The fast bandwidth of the CDR loop thus controls the jitter tolerance of the CDR. By setting the jitter tolerance level relatively high, improved jitter performance may be obtained. In some embodiments, CDR loop filter 220 may be a standard accumulator filter having a frequency domain of 1/s and a z domain of 1/(1-z−1). The filtered output of loop filter 220 is provided to a phase interpolator 225, which generates the sampling clock from the filtered phase information (and the retiming clock signal generated from the clock generation loop of
As shown in
In some embodiments, inner loop filter 260 may be a double integration filter having two accumulators. In this way, the phase information received by inner loop filter 260 is accumulated through two accumulators, adding an additional pole and zero. In such manner, the phase of the retiming clock generated in VCO 265 may be equal to the data phase. That is, both frequency and phase-lock between the retiming clock and the sampling clock may be achieved. Again, while inner loop filter 260 may be a digital filter, in other embodiments the inner loop filter may be an analog filter.
As further shown in
Thus circuit 200 of
In other embodiments, a CDR may be used in a system where a clean reference clock is available. As an example, the clean reference clock may be a crystal of a selected frequency suitable for use in integer division. For example, the reference clock may be a 155 MHz clock that is used to develop a retiming clock at 10 GHz, although the scope of the present invention is not so limited. Using such a reference clock, the CDR may include a clock generation loop that acts as a clock multiplier unit (CMU). The retiming clock is generated independently of the sampling clock, allowing independent jitter tolerance and jitter transfer settings. That is, the jitter tolerance is set by the higher bandwidth CDR loop, while the jitter transfer is set by the clock generation loop. Additionally by using a clean reference clock, the jitter generation may be very low, as the clock generation loop may have a very wide bandwidth loop.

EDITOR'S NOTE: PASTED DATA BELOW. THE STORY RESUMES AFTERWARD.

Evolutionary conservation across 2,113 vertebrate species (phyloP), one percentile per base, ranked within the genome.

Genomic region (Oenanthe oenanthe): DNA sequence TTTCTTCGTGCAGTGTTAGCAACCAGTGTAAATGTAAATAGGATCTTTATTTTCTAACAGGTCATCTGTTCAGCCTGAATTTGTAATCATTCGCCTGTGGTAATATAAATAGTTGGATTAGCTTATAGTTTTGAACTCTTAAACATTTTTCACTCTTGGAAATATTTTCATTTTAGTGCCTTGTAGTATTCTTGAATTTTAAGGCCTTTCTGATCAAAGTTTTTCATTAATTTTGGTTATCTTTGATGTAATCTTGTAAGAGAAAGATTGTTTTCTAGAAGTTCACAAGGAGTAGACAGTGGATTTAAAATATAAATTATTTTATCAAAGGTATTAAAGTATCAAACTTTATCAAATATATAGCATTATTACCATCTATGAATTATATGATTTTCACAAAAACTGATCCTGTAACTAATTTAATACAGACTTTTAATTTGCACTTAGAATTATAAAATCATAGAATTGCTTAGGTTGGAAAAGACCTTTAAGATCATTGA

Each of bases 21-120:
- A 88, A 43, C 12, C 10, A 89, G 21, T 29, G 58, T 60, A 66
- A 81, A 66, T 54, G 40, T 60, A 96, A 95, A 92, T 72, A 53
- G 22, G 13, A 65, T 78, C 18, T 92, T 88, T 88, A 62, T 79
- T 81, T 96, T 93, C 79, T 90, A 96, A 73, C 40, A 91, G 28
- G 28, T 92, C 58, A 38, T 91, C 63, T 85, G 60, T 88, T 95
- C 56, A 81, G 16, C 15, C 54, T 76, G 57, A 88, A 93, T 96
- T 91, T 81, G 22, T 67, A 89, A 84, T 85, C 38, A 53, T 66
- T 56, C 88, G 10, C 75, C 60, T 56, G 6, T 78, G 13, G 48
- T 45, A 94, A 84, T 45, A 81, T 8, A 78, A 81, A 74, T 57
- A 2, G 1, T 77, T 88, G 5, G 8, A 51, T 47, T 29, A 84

Referring now to
As shown further in
Still referring to
The output of filter 360 is used to control a VCO 365 that generates the retiming clock. In turn, the retiming clock is coupled through a divider 368 to phase interpolator 325 of the CDR loop. Furthermore, the retiming clock is fed to a divider 370, which may be an integer divider. In various embodiments, divider 370 may be a divide by 64, although the scope of the present invention is not so limited. The divided retiming clock is then fed back to phase detector 355 for use in determining a phase error between the retiming clock and the reference clock.
In yet other embodiments, a CDR may be used in a system having a clean reference clock or a crystal of any arbitrary frequency. That is, certain systems may reduce expense by using an arbitrary frequency crystal that is not an integer multiple of a retiming clock. As an example, a low-cost 40 MHz crystal or a 120 MHz third overtone crystal may be used. As described above with regard to
Referring now to
As shown in
As shown in
The clock generation loop includes an inner loop that receives a clean reference clock, for example from a crystal oscillator, via a multiplexer 450. In some embodiments, the crystal oscillator may be a low-cost arbitrary frequency crystal. The reference clock is provided to a phase detector 455, along with a divided version of the retiming clock, as will be discussed further below. The corresponding phase information from phase detector 455 is digitized in ADC 457 and is provided through a multiplexer 458 to an inner loop filter 460. In one embodiment, loop filter 460 may operate at a bandwidth of approximately 500 kHz, although in other embodiments the bandwidth of inner loop filter 460 may be between approximately 60 kHz to 1.5 MHz. The filtered output of loop filter 460 is coupled to a VCO 465, which generates the retiming clock therefrom. In addition to providing the retiming clock to output data, it is coupled to phase interpolator 425 of the CDR loop.